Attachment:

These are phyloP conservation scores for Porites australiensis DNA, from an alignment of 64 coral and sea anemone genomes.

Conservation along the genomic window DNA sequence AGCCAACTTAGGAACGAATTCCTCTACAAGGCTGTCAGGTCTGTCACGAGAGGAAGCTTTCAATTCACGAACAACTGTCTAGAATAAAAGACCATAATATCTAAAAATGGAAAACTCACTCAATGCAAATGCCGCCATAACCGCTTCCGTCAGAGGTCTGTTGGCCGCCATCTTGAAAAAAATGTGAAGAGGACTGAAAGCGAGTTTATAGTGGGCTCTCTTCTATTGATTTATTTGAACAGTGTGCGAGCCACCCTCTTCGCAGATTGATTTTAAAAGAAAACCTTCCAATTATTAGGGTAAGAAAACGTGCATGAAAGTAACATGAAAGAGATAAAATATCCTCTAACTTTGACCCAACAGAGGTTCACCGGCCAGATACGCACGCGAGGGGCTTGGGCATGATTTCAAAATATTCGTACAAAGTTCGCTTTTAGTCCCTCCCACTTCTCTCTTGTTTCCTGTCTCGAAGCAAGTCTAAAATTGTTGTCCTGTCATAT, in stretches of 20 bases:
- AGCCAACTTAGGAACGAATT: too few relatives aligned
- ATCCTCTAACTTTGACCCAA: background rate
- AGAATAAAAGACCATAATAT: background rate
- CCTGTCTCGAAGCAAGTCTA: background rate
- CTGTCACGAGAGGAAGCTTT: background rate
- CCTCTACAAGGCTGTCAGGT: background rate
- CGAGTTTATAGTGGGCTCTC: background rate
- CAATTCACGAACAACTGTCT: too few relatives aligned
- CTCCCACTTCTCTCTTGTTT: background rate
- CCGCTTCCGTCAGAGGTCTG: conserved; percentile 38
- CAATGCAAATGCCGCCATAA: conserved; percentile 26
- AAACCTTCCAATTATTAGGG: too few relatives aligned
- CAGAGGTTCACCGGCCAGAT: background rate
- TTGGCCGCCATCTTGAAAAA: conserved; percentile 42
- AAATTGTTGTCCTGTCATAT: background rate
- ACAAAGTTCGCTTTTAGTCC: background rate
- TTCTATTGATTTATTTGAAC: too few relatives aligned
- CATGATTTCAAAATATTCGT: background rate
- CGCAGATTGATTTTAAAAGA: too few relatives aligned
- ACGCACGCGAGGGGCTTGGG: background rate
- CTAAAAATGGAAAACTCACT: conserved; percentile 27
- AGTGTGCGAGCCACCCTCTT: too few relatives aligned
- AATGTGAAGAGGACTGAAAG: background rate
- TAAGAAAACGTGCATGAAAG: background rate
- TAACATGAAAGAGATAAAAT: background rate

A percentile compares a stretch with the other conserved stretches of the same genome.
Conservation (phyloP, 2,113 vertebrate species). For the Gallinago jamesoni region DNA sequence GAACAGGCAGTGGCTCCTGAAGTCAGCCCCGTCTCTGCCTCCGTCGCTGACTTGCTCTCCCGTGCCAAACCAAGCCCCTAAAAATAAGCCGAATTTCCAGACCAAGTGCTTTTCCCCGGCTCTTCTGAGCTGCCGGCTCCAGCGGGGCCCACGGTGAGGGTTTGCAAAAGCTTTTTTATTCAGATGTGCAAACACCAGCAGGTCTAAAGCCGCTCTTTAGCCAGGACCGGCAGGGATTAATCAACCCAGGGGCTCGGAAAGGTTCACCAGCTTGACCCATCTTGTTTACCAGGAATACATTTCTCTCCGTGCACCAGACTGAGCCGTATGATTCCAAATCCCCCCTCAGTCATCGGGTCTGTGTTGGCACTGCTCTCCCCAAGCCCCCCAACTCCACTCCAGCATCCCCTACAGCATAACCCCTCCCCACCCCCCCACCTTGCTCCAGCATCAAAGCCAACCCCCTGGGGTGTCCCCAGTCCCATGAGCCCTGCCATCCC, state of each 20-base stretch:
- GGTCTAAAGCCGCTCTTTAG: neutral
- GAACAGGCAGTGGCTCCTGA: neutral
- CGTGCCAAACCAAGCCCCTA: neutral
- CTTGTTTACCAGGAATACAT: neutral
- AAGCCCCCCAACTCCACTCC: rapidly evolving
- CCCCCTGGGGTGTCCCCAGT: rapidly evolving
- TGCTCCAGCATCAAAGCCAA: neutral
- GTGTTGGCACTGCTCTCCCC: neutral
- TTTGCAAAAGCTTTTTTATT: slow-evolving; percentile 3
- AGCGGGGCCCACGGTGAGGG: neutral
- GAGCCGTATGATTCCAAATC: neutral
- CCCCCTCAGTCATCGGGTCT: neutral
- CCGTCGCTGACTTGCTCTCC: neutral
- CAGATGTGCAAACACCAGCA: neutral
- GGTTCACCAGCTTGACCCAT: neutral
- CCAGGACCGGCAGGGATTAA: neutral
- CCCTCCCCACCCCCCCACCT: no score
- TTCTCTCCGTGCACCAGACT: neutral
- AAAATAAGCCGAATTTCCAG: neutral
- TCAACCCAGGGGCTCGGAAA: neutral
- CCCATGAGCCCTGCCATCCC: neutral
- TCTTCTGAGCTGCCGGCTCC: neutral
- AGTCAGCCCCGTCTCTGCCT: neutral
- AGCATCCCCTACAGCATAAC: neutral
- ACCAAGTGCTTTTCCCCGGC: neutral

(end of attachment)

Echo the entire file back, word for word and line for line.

These are phyloP conservation scores for Porites australiensis DNA, from an alignment of 64 coral and sea anemone genomes.

Conservation along the genomic window DNA sequence AGCCAACTTAGGAACGAATTCCTCTACAAGGCTGTCAGGTCTGTCACGAGAGGAAGCTTTCAATTCACGAACAACTGTCTAGAATAAAAGACCATAATATCTAAAAATGGAAAACTCACTCAATGCAAATGCCGCCATAACCGCTTCCGTCAGAGGTCTGTTGGCCGCCATCTTGAAAAAAATGTGAAGAGGACTGAAAGCGAGTTTATAGTGGGCTCTCTTCTATTGATTTATTTGAACAGTGTGCGAGCCACCCTCTTCGCAGATTGATTTTAAAAGAAAACCTTCCAATTATTAGGGTAAGAAAACGTGCATGAAAGTAACATGAAAGAGATAAAATATCCTCTAACTTTGACCCAACAGAGGTTCACCGGCCAGATACGCACGCGAGGGGCTTGGGCATGATTTCAAAATATTCGTACAAAGTTCGCTTTTAGTCCCTCCCACTTCTCTCTTGTTTCCTGTCTCGAAGCAAGTCTAAAATTGTTGTCCTGTCATAT, in stretches of 20 bases:
- AGCCAACTTAGGAACGAATT: too few relatives aligned
- ATCCTCTAACTTTGACCCAA: background rate
- AGAATAAAAGACCATAATAT: background rate
- CCTGTCTCGAAGCAAGTCTA: background rate
- CTGTCACGAGAGGAAGCTTT: background rate
- CCTCTACAAGGCTGTCAGGT: background rate
- CGAGTTTATAGTGGGCTCTC: background rate
- CAATTCACGAACAACTGTCT: too few relatives aligned
- CTCCCACTTCTCTCTTGTTT: background rate
- CCGCTTCCGTCAGAGGTCTG: conserved; percentile 38
- CAATGCAAATGCCGCCATAA: conserved; percentile 26
- AAACCTTCCAATTATTAGGG: too few relatives aligned
- CAGAGGTTCACCGGCCAGAT: background rate
- TTGGCCGCCATCTTGAAAAA: conserved; percentile 42
- AAATTGTTGTCCTGTCATAT: background rate
- ACAAAGTTCGCTTTTAGTCC: background rate
- TTCTATTGATTTATTTGAAC: too few relatives aligned
- CATGATTTCAAAATATTCGT: background rate
- CGCAGATTGATTTTAAAAGA: too few relatives aligned
- ACGCACGCGAGGGGCTTGGG: background rate
- CTAAAAATGGAAAACTCACT: conserved; percentile 27
- AGTGTGCGAGCCACCCTCTT: too few relatives aligned
- AATGTGAAGAGGACTGAAAG: background rate
- TAAGAAAACGTGCATGAAAG: background rate
- TAACATGAAAGAGATAAAAT: background rate

A percentile compares a stretch with the other conserved stretches of the same genome.
Conservation (phyloP, 2,113 vertebrate species). For the Gallinago jamesoni region DNA sequence GAACAGGCAGTGGCTCCTGAAGTCAGCCCCGTCTCTGCCTCCGTCGCTGACTTGCTCTCCCGTGCCAAACCAAGCCCCTAAAAATAAGCCGAATTTCCAGACCAAGTGCTTTTCCCCGGCTCTTCTGAGCTGCCGGCTCCAGCGGGGCCCACGGTGAGGGTTTGCAAAAGCTTTTTTATTCAGATGTGCAAACACCAGCAGGTCTAAAGCCGCTCTTTAGCCAGGACCGGCAGGGATTAATCAACCCAGGGGCTCGGAAAGGTTCACCAGCTTGACCCATCTTGTTTACCAGGAATACATTTCTCTCCGTGCACCAGACTGAGCCGTATGATTCCAAATCCCCCCTCAGTCATCGGGTCTGTGTTGGCACTGCTCTCCCCAAGCCCCCCAACTCCACTCCAGCATCCCCTACAGCATAACCCCTCCCCACCCCCCCACCTTGCTCCAGCATCAAAGCCAACCCCCTGGGGTGTCCCCAGTCCCATGAGCCCTGCCATCCC, state of each 20-base stretch:
- GGTCTAAAGCCGCTCTTTAG: neutral
- GAACAGGCAGTGGCTCCTGA: neutral
- CGTGCCAAACCAAGCCCCTA: neutral
- CTTGTTTACCAGGAATACAT: neutral
- AAGCCCCCCAACTCCACTCC: rapidly evolving
- CCCCCTGGGGTGTCCCCAGT: rapidly evolving
- TGCTCCAGCATCAAAGCCAA: neutral
- GTGTTGGCACTGCTCTCCCC: neutral
- TTTGCAAAAGCTTTTTTATT: slow-evolving; percentile 3
- AGCGGGGCCCACGGTGAGGG: neutral
- GAGCCGTATGATTCCAAATC: neutral
- CCCCCTCAGTCATCGGGTCT: neutral
- CCGTCGCTGACTTGCTCTCC: neutral
- CAGATGTGCAAACACCAGCA: neutral
- GGTTCACCAGCTTGACCCAT: neutral
- CCAGGACCGGCAGGGATTAA: neutral
- CCCTCCCCACCCCCCCACCT: no score
- TTCTCTCCGTGCACCAGACT: neutral
- AAAATAAGCCGAATTTCCAG: neutral
- TCAACCCAGGGGCTCGGAAA: neutral
- CCCATGAGCCCTGCCATCCC: neutral
- TCTTCTGAGCTGCCGGCTCC: neutral
- AGTCAGCCCCGTCTCTGCCT: neutral
- AGCATCCCCTACAGCATAAC: neutral
- ACCAAGTGCTTTTCCCCGGC: neutral